Inside a political battleground: The issues on voters' minds

  • A billboard endorsing Donald Trump is seen outside Scranton, Pa. on Sept. 11, 2016.
  • Mary Dippolito, a coal miner’s daughter, has lived in Wilkes-Barre, Pa. her whole life.  ”I think it’s all the media making things up and they’re both dragging each other down.”
  • Lori Skinner has been homeless for about 10 years. “I don’t vote so I’m not interested.”
  • A run-down storefront is seen in Wilkes-Barre, Pa. on Sept. 12, 2016.
  • The Clinton-Kaine campaign headquarters of Wilkes-Barre, Pa. are seen on Sept. 12, 2016.
  • John Bartleson has lived in Wilkes-Barre, Pa. for nine years “I always wanted a rebel flag to put on my bike and ride around Wilkes-Barre. My cousin has an American flag on his bike. I wanted a rebel flag.”
  • Kenneth L. Ketchum said, “I think we all agree that we can’t see any good coming from this election. Nothing is going to change for me or my friends. It’s not like anything they say is going to happen.”
  • Preston Perkins, seen here sitting on steps, has lived in Wilkes-Barre, Pa. all his life. “I’m on the wall about both of them. One of them should be in prison and the other is a racist. I want Obama to stay president.”
  • Michelle Wright has lived in Wilkes-Barre, Pa. for three years. “I’m not hopeful that things will change. It’s not like the economy is suddenly going to get better or our lives are suddenly going to improve.”
  • Joseph Thomas of Forty Fort, Pa., just outside Wilkes-Barre, Pa. “We will have a new leaders in November. I don’t think Hillary or Trump will be any different but I guess I will vote for Hillary.”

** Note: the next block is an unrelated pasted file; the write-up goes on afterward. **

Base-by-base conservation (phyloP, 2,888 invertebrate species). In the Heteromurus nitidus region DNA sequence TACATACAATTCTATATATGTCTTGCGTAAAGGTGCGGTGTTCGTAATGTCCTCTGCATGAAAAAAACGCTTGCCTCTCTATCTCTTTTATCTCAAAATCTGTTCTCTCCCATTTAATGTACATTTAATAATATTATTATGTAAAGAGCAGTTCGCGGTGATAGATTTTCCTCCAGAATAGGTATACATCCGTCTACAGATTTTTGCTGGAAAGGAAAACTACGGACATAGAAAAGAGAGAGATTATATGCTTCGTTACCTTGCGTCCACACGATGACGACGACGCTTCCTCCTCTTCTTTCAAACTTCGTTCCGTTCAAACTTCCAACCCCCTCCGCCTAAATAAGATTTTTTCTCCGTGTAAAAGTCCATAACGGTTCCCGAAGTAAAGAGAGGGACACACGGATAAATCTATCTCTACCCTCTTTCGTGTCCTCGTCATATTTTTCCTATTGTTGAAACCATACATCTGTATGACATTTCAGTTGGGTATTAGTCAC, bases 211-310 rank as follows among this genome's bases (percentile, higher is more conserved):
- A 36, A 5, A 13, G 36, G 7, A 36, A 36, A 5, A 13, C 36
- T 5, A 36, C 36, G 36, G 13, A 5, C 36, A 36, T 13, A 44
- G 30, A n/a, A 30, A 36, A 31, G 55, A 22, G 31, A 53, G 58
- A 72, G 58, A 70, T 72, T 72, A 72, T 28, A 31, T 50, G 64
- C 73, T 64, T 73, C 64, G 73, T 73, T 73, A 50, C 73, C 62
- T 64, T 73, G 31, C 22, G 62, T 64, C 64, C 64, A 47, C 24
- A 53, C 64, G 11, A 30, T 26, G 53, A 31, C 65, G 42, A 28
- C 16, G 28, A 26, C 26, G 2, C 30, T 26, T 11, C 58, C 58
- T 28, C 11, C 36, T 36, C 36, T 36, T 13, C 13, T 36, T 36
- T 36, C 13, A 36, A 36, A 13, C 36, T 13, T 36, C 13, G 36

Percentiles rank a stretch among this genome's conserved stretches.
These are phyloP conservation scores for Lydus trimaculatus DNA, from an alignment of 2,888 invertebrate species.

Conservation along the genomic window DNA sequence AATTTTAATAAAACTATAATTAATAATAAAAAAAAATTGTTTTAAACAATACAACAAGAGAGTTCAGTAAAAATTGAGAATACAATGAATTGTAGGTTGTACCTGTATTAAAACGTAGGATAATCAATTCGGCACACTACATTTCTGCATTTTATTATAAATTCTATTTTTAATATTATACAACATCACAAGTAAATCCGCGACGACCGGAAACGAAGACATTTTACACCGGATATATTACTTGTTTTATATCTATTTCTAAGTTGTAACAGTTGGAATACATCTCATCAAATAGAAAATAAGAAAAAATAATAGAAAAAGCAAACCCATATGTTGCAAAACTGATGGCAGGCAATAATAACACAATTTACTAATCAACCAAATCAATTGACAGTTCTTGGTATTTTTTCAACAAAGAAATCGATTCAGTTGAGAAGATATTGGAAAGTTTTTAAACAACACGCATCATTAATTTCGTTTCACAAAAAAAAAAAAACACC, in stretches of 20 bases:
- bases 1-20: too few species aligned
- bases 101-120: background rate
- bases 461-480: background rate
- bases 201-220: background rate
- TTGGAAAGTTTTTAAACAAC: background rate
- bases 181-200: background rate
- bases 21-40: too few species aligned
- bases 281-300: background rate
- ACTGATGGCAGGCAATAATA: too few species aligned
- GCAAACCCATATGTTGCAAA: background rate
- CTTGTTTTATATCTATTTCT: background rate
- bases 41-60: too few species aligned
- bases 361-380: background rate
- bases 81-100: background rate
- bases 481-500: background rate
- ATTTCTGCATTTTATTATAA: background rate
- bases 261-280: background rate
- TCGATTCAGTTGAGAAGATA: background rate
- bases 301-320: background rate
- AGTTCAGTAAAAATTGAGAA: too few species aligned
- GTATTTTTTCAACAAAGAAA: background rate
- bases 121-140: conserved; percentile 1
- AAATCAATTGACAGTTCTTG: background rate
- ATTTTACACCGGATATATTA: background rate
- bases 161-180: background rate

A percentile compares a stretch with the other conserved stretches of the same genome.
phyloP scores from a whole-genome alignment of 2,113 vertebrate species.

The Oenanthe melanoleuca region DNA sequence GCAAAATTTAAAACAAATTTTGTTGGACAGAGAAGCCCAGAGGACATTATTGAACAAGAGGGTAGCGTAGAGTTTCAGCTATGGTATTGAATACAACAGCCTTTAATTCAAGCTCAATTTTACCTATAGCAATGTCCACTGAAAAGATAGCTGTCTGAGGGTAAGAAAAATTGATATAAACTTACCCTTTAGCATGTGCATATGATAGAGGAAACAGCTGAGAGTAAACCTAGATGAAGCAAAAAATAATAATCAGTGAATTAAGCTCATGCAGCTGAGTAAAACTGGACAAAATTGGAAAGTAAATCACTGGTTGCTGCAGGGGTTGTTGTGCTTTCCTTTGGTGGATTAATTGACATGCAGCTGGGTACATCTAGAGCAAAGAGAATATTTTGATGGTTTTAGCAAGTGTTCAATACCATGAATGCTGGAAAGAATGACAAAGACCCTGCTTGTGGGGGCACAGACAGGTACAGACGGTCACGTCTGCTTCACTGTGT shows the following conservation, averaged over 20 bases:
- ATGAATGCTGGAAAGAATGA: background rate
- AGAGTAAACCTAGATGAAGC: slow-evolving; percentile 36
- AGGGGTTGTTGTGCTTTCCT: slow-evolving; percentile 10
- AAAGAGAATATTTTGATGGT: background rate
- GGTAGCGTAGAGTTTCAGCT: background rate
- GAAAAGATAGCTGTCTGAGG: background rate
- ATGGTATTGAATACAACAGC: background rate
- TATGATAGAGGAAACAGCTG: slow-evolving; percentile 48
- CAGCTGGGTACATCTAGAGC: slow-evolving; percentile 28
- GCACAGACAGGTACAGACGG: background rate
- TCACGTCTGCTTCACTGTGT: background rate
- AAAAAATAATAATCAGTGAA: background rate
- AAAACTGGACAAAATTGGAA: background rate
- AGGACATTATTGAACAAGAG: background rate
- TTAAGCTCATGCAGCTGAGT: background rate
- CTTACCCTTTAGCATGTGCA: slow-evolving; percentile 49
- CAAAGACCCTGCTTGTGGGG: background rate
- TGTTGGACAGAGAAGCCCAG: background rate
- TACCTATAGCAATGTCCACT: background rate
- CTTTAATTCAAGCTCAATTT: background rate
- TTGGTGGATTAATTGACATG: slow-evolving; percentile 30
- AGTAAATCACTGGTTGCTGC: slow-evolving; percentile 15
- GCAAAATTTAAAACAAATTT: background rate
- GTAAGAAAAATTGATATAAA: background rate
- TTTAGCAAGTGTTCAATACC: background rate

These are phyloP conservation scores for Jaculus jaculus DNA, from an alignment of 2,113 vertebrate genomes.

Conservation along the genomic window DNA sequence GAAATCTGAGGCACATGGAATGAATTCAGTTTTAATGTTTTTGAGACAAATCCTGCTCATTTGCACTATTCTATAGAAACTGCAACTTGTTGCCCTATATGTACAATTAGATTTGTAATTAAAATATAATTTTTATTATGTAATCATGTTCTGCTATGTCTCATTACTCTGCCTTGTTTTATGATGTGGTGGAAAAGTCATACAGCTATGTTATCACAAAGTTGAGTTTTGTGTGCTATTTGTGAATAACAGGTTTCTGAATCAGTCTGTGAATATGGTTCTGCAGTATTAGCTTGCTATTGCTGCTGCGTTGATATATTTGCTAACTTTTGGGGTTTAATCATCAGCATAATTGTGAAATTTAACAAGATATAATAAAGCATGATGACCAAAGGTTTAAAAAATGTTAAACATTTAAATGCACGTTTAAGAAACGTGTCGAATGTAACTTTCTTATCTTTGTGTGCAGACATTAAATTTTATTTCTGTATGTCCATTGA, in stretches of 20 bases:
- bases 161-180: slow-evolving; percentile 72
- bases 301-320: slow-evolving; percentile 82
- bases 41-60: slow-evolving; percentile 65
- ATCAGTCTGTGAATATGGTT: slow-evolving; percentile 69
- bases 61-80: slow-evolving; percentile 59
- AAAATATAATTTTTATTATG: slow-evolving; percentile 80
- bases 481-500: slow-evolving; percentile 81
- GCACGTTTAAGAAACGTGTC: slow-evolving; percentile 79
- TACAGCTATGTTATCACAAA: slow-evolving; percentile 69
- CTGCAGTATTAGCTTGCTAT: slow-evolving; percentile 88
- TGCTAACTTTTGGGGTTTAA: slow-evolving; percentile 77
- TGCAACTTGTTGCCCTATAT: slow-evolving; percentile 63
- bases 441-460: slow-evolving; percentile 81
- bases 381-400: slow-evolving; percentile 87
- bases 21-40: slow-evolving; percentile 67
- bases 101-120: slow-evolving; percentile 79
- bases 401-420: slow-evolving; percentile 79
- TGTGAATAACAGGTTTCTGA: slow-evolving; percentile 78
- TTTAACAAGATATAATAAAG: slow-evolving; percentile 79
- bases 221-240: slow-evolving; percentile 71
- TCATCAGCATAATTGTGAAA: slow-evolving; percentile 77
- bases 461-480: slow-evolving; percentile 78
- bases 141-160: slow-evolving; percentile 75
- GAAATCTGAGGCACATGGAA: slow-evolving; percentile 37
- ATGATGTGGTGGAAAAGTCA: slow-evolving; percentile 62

• Sartorio & Sons Barber Shop in downtown Wilkes-Barre, Pa. Aldo Sartorio, seen here cutting hair, ”Keep our country safe and a good economy. That’s what I hope.” Ray Lowery, seen here getting his hair cut, said “Fight terrorism and make our economy grow.”
  • Bishara Hamlet, seen here in a black head scarf, and Sumayyah Chesson at Luzerne Community College. Hamlet said, “Equality for religion. You have to accept people and their religions for who they are.” Chesson said,  ”Equality. I want everyone treated equally no matter where they come from.”
  • A voter registration event at Luzerne Community College welcomes back students event at the school organized by a Hillary Clinton campaign office in Wilkes-Barre, Pa.
  • Dereck Swingle said, “My issue is who we have to vote for in this election. I can’t trust either one. I’m going to write in a name of someone else.”
  • Amanda Brooks said,  ”I can’t choose between the two candidates. They’re both bad.”
  • Donald Trump supporters outside an event in Aston, Pa.
  • Ivanka and Donald Trump in Aston, Pa. where they outlined Trump’s proposal on childcare on Sept. 13, 2016.
  • Hillary Clinton and Donald Trump supporters clash outside a Donald Trump event in Aston, Pa. on Sept. 13, 2016.
  • Ivanka and Donald Trump in Aston, Pa. on Sept. 13, 2016 where they outlined Trump’s proposal on childcare.
  • A Donald Trump supporter with “Deplorable For Trump” sign is seen outside a Donald Trump event in Aston, Pa. on Sept. 13, 2016.
  • Donald Trump supporters are seen outside a Donald Trump event in Aston, Pa. on Sept. 13, 2016.
  • Ivanka and Donald Trump in Aston, Pa. on Sept. 13, 2016 where they outlined Trump’s proposal on childcare.
  • Donald Trump supporters outside a Donald Trump event in Aston, Pa. on Sept. 13, 2016.
  • Colleen Stouch, seen here on the left, and Tricia Stouch hold a portrait of their sister and daughter, respectively, who died of a heroin overdose, Aston, Pa. on Sept. 13, 2016.
  • Hillary Clinton campaign headquarters are seen here in Wilkes-Barre, Pa. on Sept. 14, 2016.
  • Debbie Noon says, “Climate change. It’s important to move on that as a nation and also make it a goal with other nations and get everyone on board.”
  • Hillary Clinton campaign headquarters are seen here in Wilkes-Barre, Pa. on Sept. 14, 2016.
  • Debra Skripkunis says, “Education, and especially the cost of higher education. I don’t think we should start our students with so much debt.”